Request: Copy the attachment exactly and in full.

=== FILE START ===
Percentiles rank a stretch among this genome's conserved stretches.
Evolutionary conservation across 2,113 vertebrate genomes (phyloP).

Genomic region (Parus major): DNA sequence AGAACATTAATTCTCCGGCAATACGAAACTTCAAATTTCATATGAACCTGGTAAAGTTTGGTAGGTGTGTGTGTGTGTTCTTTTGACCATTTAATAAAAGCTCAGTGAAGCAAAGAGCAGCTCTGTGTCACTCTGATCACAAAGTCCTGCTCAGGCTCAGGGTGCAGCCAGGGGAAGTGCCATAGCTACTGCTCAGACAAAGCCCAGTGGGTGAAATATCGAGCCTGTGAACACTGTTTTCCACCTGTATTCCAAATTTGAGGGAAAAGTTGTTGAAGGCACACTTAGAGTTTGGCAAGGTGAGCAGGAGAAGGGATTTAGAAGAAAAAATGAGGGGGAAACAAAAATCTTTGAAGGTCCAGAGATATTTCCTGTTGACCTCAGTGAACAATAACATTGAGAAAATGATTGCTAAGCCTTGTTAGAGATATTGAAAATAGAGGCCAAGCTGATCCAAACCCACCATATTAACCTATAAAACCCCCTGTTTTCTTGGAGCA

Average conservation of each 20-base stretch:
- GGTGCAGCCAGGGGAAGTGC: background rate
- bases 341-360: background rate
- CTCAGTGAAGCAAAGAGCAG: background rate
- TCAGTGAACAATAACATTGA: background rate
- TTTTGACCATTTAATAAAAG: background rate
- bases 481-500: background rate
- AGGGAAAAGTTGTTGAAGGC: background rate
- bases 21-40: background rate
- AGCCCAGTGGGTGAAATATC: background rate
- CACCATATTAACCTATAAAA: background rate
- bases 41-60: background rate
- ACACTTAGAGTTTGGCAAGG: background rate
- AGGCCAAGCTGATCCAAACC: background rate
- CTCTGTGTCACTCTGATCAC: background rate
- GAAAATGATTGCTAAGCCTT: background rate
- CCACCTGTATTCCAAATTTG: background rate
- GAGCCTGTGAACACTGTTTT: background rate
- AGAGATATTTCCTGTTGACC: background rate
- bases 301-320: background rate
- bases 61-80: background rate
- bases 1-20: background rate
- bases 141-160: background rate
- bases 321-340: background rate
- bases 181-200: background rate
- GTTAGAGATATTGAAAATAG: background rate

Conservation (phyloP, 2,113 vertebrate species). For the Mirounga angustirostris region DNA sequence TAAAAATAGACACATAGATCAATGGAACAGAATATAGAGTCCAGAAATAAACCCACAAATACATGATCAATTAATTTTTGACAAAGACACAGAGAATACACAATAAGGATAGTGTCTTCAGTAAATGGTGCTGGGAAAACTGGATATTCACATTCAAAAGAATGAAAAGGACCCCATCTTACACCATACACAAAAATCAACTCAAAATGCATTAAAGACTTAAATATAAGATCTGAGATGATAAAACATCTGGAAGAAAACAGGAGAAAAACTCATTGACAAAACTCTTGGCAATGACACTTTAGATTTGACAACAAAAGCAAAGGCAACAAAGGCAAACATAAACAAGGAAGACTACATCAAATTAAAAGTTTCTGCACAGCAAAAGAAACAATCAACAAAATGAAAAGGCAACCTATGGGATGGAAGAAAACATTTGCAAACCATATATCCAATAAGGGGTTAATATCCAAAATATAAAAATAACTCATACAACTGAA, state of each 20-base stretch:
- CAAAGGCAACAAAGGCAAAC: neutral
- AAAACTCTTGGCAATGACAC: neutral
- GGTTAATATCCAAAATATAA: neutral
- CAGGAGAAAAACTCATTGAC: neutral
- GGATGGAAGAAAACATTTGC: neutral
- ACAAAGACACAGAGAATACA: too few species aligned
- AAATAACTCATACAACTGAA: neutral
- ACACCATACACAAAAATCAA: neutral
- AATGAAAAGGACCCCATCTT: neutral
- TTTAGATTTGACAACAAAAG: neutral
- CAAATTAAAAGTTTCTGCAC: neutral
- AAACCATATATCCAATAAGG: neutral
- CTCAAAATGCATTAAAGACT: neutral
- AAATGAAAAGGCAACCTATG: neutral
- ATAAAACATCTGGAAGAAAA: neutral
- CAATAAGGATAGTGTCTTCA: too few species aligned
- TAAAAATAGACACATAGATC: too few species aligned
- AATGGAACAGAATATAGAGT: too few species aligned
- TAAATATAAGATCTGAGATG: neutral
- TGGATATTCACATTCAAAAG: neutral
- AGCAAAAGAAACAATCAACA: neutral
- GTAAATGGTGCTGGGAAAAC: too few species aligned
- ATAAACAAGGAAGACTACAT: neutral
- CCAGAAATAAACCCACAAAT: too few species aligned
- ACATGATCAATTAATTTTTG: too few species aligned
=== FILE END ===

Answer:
Percentiles rank a stretch among this genome's conserved stretches.
Evolutionary conservation across 2,113 vertebrate genomes (phyloP).

Genomic region (Parus major): DNA sequence AGAACATTAATTCTCCGGCAATACGAAACTTCAAATTTCATATGAACCTGGTAAAGTTTGGTAGGTGTGTGTGTGTGTTCTTTTGACCATTTAATAAAAGCTCAGTGAAGCAAAGAGCAGCTCTGTGTCACTCTGATCACAAAGTCCTGCTCAGGCTCAGGGTGCAGCCAGGGGAAGTGCCATAGCTACTGCTCAGACAAAGCCCAGTGGGTGAAATATCGAGCCTGTGAACACTGTTTTCCACCTGTATTCCAAATTTGAGGGAAAAGTTGTTGAAGGCACACTTAGAGTTTGGCAAGGTGAGCAGGAGAAGGGATTTAGAAGAAAAAATGAGGGGGAAACAAAAATCTTTGAAGGTCCAGAGATATTTCCTGTTGACCTCAGTGAACAATAACATTGAGAAAATGATTGCTAAGCCTTGTTAGAGATATTGAAAATAGAGGCCAAGCTGATCCAAACCCACCATATTAACCTATAAAACCCCCTGTTTTCTTGGAGCA

Average conservation of each 20-base stretch:
- GGTGCAGCCAGGGGAAGTGC: background rate
- bases 341-360: background rate
- CTCAGTGAAGCAAAGAGCAG: background rate
- TCAGTGAACAATAACATTGA: background rate
- TTTTGACCATTTAATAAAAG: background rate
- bases 481-500: background rate
- AGGGAAAAGTTGTTGAAGGC: background rate
- bases 21-40: background rate
- AGCCCAGTGGGTGAAATATC: background rate
- CACCATATTAACCTATAAAA: background rate
- bases 41-60: background rate
- ACACTTAGAGTTTGGCAAGG: background rate
- AGGCCAAGCTGATCCAAACC: background rate
- CTCTGTGTCACTCTGATCAC: background rate
- GAAAATGATTGCTAAGCCTT: background rate
- CCACCTGTATTCCAAATTTG: background rate
- GAGCCTGTGAACACTGTTTT: background rate
- AGAGATATTTCCTGTTGACC: background rate
- bases 301-320: background rate
- bases 61-80: background rate
- bases 1-20: background rate
- bases 141-160: background rate
- bases 321-340: background rate
- bases 181-200: background rate
- GTTAGAGATATTGAAAATAG: background rate

Conservation (phyloP, 2,113 vertebrate species). For the Mirounga angustirostris region DNA sequence TAAAAATAGACACATAGATCAATGGAACAGAATATAGAGTCCAGAAATAAACCCACAAATACATGATCAATTAATTTTTGACAAAGACACAGAGAATACACAATAAGGATAGTGTCTTCAGTAAATGGTGCTGGGAAAACTGGATATTCACATTCAAAAGAATGAAAAGGACCCCATCTTACACCATACACAAAAATCAACTCAAAATGCATTAAAGACTTAAATATAAGATCTGAGATGATAAAACATCTGGAAGAAAACAGGAGAAAAACTCATTGACAAAACTCTTGGCAATGACACTTTAGATTTGACAACAAAAGCAAAGGCAACAAAGGCAAACATAAACAAGGAAGACTACATCAAATTAAAAGTTTCTGCACAGCAAAAGAAACAATCAACAAAATGAAAAGGCAACCTATGGGATGGAAGAAAACATTTGCAAACCATATATCCAATAAGGGGTTAATATCCAAAATATAAAAATAACTCATACAACTGAA, state of each 20-base stretch:
- CAAAGGCAACAAAGGCAAAC: neutral
- AAAACTCTTGGCAATGACAC: neutral
- GGTTAATATCCAAAATATAA: neutral
- CAGGAGAAAAACTCATTGAC: neutral
- GGATGGAAGAAAACATTTGC: neutral
- ACAAAGACACAGAGAATACA: too few species aligned
- AAATAACTCATACAACTGAA: neutral
- ACACCATACACAAAAATCAA: neutral
- AATGAAAAGGACCCCATCTT: neutral
- TTTAGATTTGACAACAAAAG: neutral
- CAAATTAAAAGTTTCTGCAC: neutral
- AAACCATATATCCAATAAGG: neutral
- CTCAAAATGCATTAAAGACT: neutral
- AAATGAAAAGGCAACCTATG: neutral
- ATAAAACATCTGGAAGAAAA: neutral
- CAATAAGGATAGTGTCTTCA: too few species aligned
- TAAAAATAGACACATAGATC: too few species aligned
- AATGGAACAGAATATAGAGT: too few species aligned
- TAAATATAAGATCTGAGATG: neutral
- TGGATATTCACATTCAAAAG: neutral
- AGCAAAAGAAACAATCAACA: neutral
- GTAAATGGTGCTGGGAAAAC: too few species aligned
- ATAAACAAGGAAGACTACAT: neutral
- CCAGAAATAAACCCACAAAT: too few species aligned
- ACATGATCAATTAATTTTTG: too few species aligned